I just wanted to write this post because I haven't seen a lot of writing about how the current economy is affecting freelance writers, and I think this is a fair subject. Is online freelance writing still a place where people can go to make a nice side income, or even a full time income? Absolutely. But right now it is harder than it was 12 months ago, and I think it's important that writers of every level understand what the freelancing situation is right now.

That's all I have for now. I will say don't give up. The past month work has really picked up for me, and it's decent paying - not "oh holy shit I need to make rent by Friday" gap jobs. I've also noticed that ALL of my passive income streams (Associated Content, Constant-Content referrals, Squidoo, HubPages, AdSense, Affiliate sales, eHow, etc.) have increased for the third straight month. This is why passive income and making money online with more than one source is so important. Even if I did nothing for the next month, at a worst case scenario ((and when I say worst case, I take that phrase to a ridiculously improbably level)) that combination will still net me over $300.

During a recession that's nothing to sneeze at, especially when it's all coming from work that's been done and over with for months, if not years. Read this blog, including past posts, and if there's anything you want to know, don't be afraid to contact me. I'll help if I can. I'm a firm believer in what goes around comes around, and something at least akin to karma really does work in the Universe.

Until the next post, I hope everyone reading this is doing well, and don't be afraid of freelance writing during a recession. We all have to work through this, and the pay offs will be huge if you can just stick with it.

Thursday, May 21, 2009

Master Dayton Freelance Writing: May Updates

Freelance Writing Blog Update

Hello all. First of all, thanks for the kind words from the many of you who have left comments or sent e-mails offering support during some hard personal times. Always greatly appreciated. The good news is that things have managed to work out better than I could have possibly hoped for, and this blog is far from dead. There will be far more posts in the future as I work towards a twice daily posting regiment. I also have some good friends and fellow writers who have agreed to do guest posts in the future, and I'm look forward to having them on here, as well.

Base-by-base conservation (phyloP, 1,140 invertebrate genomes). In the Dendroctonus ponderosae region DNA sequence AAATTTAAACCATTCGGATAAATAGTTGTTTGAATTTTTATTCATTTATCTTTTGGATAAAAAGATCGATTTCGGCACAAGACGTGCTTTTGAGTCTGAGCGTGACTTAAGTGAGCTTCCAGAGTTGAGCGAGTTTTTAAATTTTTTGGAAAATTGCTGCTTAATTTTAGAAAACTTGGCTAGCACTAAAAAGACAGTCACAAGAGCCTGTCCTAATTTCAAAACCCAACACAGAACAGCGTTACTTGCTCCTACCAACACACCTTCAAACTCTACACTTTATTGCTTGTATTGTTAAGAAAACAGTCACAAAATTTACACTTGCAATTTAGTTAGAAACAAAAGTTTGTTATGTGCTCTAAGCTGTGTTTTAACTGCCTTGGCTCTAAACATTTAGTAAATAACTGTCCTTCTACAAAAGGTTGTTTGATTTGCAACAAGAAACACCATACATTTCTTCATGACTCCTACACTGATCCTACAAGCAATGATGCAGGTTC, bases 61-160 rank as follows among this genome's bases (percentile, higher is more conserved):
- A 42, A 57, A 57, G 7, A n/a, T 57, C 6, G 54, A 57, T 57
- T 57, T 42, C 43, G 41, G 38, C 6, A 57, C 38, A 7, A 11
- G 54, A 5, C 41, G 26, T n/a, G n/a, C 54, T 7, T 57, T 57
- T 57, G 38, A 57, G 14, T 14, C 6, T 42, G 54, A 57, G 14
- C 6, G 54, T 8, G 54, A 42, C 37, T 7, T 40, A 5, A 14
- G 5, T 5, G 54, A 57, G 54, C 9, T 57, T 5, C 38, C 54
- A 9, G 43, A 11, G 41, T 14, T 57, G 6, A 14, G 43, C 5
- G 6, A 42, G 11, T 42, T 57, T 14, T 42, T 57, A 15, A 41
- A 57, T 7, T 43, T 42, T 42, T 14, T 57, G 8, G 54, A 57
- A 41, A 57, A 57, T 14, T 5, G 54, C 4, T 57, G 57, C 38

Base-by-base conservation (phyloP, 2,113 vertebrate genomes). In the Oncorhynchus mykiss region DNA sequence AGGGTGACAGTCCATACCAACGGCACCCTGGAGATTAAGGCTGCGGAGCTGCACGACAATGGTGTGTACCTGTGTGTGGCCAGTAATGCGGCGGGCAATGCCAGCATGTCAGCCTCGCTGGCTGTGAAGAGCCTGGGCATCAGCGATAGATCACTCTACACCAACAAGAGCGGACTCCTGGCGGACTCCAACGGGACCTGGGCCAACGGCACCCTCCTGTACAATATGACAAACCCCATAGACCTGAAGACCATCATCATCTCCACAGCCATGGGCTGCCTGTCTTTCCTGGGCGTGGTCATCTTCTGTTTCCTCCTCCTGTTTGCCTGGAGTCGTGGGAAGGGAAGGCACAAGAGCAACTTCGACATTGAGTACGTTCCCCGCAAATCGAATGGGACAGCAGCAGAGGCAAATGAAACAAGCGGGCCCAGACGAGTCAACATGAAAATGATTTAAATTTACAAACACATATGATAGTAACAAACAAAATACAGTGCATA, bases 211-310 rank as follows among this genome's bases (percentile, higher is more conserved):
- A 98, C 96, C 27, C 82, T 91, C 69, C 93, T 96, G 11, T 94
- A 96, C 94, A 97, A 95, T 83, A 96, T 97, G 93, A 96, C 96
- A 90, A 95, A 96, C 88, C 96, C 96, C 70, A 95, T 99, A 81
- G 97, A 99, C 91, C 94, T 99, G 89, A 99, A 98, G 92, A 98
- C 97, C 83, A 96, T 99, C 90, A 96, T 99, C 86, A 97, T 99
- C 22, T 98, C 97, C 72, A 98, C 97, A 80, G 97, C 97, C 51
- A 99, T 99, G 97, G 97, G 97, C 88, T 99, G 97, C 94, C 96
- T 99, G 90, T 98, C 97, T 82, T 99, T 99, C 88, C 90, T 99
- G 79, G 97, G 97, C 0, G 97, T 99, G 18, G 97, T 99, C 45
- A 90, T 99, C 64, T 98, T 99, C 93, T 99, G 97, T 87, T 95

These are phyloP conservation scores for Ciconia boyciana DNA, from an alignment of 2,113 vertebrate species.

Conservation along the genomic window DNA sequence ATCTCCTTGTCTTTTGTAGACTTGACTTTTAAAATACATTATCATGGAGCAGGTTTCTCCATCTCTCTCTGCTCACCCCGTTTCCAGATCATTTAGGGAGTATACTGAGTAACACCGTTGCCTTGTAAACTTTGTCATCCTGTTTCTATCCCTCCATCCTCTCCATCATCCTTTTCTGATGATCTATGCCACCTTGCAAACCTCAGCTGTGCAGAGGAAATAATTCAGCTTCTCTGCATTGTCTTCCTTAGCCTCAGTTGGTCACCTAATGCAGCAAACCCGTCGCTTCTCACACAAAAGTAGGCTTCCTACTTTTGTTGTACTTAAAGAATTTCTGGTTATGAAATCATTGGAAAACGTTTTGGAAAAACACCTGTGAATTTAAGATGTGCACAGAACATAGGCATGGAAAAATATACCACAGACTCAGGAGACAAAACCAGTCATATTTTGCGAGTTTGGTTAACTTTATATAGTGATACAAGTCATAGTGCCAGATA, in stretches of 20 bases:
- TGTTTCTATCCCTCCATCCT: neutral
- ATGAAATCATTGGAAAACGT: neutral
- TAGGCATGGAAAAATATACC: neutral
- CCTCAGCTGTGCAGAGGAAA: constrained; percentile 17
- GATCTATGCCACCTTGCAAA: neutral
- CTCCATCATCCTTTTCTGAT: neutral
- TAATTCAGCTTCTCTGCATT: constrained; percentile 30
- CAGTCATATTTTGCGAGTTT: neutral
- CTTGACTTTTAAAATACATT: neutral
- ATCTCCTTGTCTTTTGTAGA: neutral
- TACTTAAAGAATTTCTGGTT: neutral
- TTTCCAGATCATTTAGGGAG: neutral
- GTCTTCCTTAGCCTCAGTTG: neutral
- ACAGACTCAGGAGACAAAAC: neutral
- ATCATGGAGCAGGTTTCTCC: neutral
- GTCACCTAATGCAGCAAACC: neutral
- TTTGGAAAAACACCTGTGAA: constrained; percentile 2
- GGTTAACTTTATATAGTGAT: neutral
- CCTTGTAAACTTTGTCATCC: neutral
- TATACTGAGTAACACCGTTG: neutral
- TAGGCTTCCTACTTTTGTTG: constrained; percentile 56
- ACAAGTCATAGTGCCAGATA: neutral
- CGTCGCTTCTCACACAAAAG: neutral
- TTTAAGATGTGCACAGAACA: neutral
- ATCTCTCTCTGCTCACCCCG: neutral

There's even a chance of looking to move this blog to a much nicer location, maybe even with its own URL, but that's definitely further in the future if that's going to happen.

Anyway, there are a few things that are worth updating to this point:

There have been some really cool developments over the past couple months. Some of these are very specific to making money freelance writing, while others might be along the more general "make money online" arena - which also generally involves a lot of writing.

First of all, if you've read this blog for very long at all, you know I'm a big fan of Constant-Content. There have been a lot of changes over there recently. One update to those of you who have been writing there and maybe referring others: you now get 5% of the sale from a referred author, not 10%. Still, it comes from the website's cut, so this isn't a bad deal. Right now I'm seeing about $15-20 a month from referred sales, which is incredibly encouraging because this means some people have actually taken my advice and are working and earning some decent change writing for this website.